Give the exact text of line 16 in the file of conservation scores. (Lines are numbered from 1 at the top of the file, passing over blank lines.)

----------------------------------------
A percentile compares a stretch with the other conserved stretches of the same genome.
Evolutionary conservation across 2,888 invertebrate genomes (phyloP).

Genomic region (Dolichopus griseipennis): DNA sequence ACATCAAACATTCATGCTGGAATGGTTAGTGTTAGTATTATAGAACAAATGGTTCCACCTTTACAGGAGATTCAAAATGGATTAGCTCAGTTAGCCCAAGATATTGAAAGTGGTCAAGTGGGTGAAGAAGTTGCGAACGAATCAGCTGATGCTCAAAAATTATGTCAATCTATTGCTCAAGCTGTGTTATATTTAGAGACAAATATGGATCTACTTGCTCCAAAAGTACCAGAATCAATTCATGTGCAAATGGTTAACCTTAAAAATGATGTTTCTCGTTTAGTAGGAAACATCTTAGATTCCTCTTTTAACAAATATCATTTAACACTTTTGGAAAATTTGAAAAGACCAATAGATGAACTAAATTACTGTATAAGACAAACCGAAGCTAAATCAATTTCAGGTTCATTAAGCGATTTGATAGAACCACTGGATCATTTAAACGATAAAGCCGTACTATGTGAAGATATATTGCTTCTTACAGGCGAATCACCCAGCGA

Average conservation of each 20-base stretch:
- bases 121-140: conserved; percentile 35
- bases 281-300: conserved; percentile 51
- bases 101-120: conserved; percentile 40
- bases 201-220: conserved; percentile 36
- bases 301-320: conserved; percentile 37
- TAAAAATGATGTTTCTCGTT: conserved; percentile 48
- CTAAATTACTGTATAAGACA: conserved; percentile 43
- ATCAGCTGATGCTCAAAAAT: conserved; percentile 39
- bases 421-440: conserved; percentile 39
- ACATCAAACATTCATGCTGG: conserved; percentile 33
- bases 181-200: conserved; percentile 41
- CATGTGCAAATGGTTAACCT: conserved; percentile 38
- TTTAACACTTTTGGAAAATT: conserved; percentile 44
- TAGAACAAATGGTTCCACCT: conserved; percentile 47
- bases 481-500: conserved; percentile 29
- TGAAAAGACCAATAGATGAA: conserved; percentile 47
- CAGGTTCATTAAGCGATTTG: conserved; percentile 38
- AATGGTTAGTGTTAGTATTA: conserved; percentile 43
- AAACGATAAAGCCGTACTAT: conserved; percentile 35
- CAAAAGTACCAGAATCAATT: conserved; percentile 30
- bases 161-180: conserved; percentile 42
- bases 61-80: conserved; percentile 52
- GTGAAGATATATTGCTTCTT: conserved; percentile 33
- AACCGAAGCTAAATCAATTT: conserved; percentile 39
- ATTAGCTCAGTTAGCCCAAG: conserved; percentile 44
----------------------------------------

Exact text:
- CATGTGCAAATGGTTAACCT: conserved; percentile 38